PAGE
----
This proposal could also effectively imperil the very existence of private insurance and eradicate the employer-based insurance system. States are directed to implement their own health-reform systems and are given significant freedom to develop programs that are even further reaching than the ACA. California, Colorado, New York and Vermont have all attempted to advance single-payer proposals in recent years through much more complex and arduous processes. This bill would remove those barriers and make it far easier to implement single-payer or a public option in these states. Both of these concepts would have dramatic effects on the healthcare system, the outside market, consumer choice and the role of agents and brokers. The adoption of single-payer would effectively close the private insurance market while a public option would lead to an uneven playing field and gradually erode private-market competition. For more on the difference, click here.

We also have concerns with the retention of the Cadillac/excise tax and the Health Insurance Tax, which, once they are retained in this bill and the funding is redirected to the states, will effectively make them permanent, as states will grow dependent on these funds for implementing their health reforms. The Cadillac tax will impose a 40% excise tax on health plans that exceed certain cost thresholds beginning in 2020, while the HIT is currently under a one-year moratorium and is set to take effect again next year, adding an additional $500 to average premiums per affected family every year. The retention of these taxes will make our call for their permanent repeal problematic, if not impossible, as it will become increasingly difficult when the funds become an expected source of revenue for each state’s annual budget.

Finally, the proposal would lead to a chaotic patchwork of 51 different version of health reform, one for each state plus the District of Columbia. The implementation of the current health-reform law has led to many compliance challenges for employers as states have taken different approaches with regards to provisions like Medicaid expansion and the definition of small group, in addition to the already existing complexities of various state health benefit mandates and labor regulations. Establishing 51 different versions of healthcare systems would cause an enormous compliance burden for employers attempting to navigate the various health systems and their corresponding regulations and requirements.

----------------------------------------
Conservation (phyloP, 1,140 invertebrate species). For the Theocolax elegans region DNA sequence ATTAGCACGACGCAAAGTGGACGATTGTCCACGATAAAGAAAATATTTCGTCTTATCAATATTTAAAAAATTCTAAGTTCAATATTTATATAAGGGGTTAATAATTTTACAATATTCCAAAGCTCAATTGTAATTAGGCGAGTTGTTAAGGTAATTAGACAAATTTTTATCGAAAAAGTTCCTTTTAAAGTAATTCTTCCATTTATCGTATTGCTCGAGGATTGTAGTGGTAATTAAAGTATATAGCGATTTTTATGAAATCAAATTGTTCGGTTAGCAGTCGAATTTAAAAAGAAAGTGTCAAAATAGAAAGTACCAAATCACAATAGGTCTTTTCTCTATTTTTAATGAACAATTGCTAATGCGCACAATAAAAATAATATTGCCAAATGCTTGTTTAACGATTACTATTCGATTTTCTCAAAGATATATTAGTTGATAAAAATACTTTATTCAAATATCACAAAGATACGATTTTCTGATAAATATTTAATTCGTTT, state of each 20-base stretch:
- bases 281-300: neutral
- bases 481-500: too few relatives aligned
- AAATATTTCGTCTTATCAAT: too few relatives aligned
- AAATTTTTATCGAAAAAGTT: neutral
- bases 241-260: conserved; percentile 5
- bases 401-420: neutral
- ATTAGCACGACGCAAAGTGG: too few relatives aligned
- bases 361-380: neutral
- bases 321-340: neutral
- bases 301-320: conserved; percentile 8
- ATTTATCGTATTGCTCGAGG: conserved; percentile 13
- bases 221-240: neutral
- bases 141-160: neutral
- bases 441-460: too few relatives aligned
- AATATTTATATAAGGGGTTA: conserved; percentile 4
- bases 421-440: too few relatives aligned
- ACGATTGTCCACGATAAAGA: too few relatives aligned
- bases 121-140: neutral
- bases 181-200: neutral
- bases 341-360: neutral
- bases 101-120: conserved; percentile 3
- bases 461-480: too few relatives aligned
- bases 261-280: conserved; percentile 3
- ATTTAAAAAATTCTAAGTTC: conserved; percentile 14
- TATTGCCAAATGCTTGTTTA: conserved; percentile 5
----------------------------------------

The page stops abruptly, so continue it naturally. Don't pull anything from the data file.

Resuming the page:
Senator Cassidy initially offered S. 191, the Patient Freedom Act, with Senator Susan Collins (R-ME) back in January. That bill was similar in scope with the current proposal with Senator Graham, as states could choose to continue using the ACA, switch to a different insurance expansion by 2020 or implement a state-based alternative without any federal assistance. It would have repealed the ACA’s federal mandates, including the individual and employer mandates, age-band requirements, essential health benefits and actuarial value requirements. The Cassidy-Collins plan also included a component to automatically enroll eligible individuals in a high-deductible healthcare plan linked to a HSA, which NAHU opposes for a variety of reasons. NAHU was a leading advocate for the successful repeal of the auto-enrollment provision that was originally included in the ACA.

As with the current proposal, the Cassidy-Collins plan would have retained many of the ACA’s taxes but, unlike the current proposal, it would have largely retained many other ACA provisions unchanged, including guaranteed issue and renewability provisions, mental health coverage requirements, prohibitions on pre-existing condition exclusions and annual and lifetime limits, and would continue to allow young adults to stay on their parents’ plan until age 26. However, this proposal would allow states to choose to establish their own essential health benefits - beyond what is allowed now with the selection of a state benchmark plan - and for insurers to not cover costs with some conditions, similar to earlier iterations of health reform proposed this year.